T cell therapy shows persistent benefits in young leukemia patients
Updated results from a global clinical trial of the CAR T-cell therapy, tisagenlecleucel, a landmark personalized treatment for a high-risk form of acute lymphoblastic leukemia (ALL), reveal that children and young adults continued to show high rates of durable, complete remission of their disease. Most side effects were short-lived and reversible, according to a study published in the
Based on previous findings, the
The updated results report new data from the Novartis-sponsored ELIANA trial, conducted in 25 centers in 11 countries worldwide.
Chimeric antigen receptor T (CAR-T) cell therapy genetically modifies a patient`s immune cells to make them seek out and kill leukemia cells. The approach was developed by a team led by
The current study includes longer-term follow-up of safety and efficacy data in 75 patients aged 25 and younger.
"This expanded, global study of CAR T-cell therapy gives us further evidence of how remarkable this treatment can be for our young patients in whom all other treatments failed," said lead author
In the 75 children and young adults who received the CAR T-cells, 61 (81 percent) had a response to treatment, defined as complete remission with or without complete recovery of blood counts, after at least three months of follow-up. Relapse-free survival in those 61 patients was 80 percent at six months after treatment, and 59 percent at 12 months. Overall survival in all 75 patients was 90 percent at six months and 76 percent at 12 months. The survival rates, say the authors, are evidence that the early response rates were durable. In the absence of CAR T-cell therapy, patients with multiple relapsed or refractory B-cell ALL face a poor prognosis.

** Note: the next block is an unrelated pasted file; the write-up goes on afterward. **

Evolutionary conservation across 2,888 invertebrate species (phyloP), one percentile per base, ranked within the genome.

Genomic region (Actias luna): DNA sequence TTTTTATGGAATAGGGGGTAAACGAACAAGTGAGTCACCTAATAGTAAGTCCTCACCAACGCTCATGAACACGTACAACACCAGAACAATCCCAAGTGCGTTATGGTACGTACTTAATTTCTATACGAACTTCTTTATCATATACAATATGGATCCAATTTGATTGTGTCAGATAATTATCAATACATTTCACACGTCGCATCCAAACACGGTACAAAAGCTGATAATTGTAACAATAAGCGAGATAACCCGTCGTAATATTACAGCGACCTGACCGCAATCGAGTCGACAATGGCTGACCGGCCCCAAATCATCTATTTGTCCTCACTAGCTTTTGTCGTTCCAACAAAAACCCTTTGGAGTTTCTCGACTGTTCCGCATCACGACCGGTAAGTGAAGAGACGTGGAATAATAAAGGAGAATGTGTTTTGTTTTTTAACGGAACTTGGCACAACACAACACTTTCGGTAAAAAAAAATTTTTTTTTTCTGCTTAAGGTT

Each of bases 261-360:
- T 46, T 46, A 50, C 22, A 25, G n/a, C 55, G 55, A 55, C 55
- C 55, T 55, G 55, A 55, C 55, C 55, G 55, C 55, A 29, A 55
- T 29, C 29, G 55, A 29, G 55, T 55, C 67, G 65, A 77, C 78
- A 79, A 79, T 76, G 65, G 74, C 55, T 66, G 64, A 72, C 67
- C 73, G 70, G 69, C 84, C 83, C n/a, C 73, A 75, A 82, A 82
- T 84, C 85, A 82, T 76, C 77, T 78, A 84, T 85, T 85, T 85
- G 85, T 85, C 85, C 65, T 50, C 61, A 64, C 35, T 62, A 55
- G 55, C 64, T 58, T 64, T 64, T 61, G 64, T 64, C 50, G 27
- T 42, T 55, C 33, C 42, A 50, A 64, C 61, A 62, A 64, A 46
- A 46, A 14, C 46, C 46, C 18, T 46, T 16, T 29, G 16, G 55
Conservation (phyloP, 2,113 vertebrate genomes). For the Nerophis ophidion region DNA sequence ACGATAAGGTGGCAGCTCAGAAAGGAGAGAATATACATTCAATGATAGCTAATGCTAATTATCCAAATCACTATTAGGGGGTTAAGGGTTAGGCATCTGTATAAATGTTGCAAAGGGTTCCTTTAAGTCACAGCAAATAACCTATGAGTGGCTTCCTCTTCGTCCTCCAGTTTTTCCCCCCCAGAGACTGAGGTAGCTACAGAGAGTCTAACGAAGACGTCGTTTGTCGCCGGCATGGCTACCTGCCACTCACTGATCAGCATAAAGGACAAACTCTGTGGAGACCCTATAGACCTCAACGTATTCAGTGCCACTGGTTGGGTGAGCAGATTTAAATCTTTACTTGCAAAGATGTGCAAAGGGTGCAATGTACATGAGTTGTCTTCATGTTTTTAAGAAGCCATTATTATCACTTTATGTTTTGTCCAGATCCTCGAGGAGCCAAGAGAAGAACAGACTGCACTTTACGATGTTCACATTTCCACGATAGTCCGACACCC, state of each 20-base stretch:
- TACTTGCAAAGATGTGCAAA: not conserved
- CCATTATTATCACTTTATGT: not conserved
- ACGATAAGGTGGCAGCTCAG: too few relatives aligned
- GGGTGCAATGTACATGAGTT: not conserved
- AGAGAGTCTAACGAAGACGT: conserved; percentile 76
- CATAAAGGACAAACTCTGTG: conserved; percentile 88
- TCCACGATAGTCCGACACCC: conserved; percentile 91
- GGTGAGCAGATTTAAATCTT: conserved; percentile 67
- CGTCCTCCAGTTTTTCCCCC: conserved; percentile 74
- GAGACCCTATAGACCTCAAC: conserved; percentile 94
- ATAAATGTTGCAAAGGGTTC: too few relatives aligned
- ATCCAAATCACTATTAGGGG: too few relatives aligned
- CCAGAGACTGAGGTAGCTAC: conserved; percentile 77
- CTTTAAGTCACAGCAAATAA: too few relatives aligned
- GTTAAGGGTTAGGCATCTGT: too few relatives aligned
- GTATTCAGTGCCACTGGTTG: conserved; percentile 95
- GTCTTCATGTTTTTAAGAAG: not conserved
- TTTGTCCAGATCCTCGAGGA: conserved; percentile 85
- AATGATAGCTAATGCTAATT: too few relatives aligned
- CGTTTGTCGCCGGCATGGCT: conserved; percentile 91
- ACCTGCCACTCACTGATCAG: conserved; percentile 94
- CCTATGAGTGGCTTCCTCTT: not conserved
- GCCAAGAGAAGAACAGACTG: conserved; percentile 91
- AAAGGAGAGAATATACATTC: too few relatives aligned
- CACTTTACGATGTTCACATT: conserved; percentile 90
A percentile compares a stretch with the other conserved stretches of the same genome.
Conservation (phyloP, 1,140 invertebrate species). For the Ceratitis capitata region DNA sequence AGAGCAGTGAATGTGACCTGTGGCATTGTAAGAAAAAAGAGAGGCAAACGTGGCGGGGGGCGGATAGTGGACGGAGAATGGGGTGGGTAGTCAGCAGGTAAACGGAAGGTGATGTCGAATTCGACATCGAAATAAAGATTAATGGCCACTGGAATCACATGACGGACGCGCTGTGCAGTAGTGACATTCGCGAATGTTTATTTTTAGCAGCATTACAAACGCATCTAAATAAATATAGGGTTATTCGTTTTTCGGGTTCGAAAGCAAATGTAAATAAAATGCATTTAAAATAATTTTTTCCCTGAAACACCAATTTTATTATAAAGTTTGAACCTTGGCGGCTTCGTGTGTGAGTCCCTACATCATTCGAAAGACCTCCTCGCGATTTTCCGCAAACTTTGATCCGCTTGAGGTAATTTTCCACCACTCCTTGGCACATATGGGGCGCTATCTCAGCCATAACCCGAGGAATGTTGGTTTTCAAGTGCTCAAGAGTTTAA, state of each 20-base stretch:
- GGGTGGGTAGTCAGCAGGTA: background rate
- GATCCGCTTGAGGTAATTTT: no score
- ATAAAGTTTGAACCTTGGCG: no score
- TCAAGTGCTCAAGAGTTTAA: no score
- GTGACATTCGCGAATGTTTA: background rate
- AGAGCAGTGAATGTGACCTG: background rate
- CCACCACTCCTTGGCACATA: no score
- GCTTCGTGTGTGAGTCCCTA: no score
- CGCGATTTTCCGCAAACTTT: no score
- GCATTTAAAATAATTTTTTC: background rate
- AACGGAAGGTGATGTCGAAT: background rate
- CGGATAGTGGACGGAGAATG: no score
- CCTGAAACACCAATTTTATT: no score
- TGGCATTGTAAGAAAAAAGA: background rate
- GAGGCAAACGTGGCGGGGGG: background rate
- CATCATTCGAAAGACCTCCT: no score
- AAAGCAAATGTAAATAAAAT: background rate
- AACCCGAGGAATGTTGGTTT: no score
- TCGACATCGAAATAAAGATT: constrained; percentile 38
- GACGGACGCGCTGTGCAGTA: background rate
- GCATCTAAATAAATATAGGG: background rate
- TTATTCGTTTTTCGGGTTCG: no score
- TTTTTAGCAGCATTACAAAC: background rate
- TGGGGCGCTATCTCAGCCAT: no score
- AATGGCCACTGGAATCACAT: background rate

Accompanying the durable responses, the CAR T-cells persisted in the patients for as long as 20 months, with a median persistence of 168 days at the point at which data were analyzed for this study. All patients in the trial received a single infusion of the CAR T-cells.
In line with earlier studies of CAR T-cell treatment, the most common treatment-related side effect was a severe flu-like condition called cytokine release syndrome (CRS), involving high fever, muscle pain, neurologic symptoms, and circulatory and respiratory problems. Nearly half of the 75 patients received intensive care unit treatment to manage CRS, but the effects were treatable and transient.
The lead investigator of this Phase 2 trial was
"One of our more challenging questions - `can we manage the serious side effects of CAR T-cell therapy?` - was asked, and answered in this global study," said Grupp, the Section Chief of
The research team is pursuing ongoing clinical trials, studying ways to mitigate serious side effects and overcome relapse.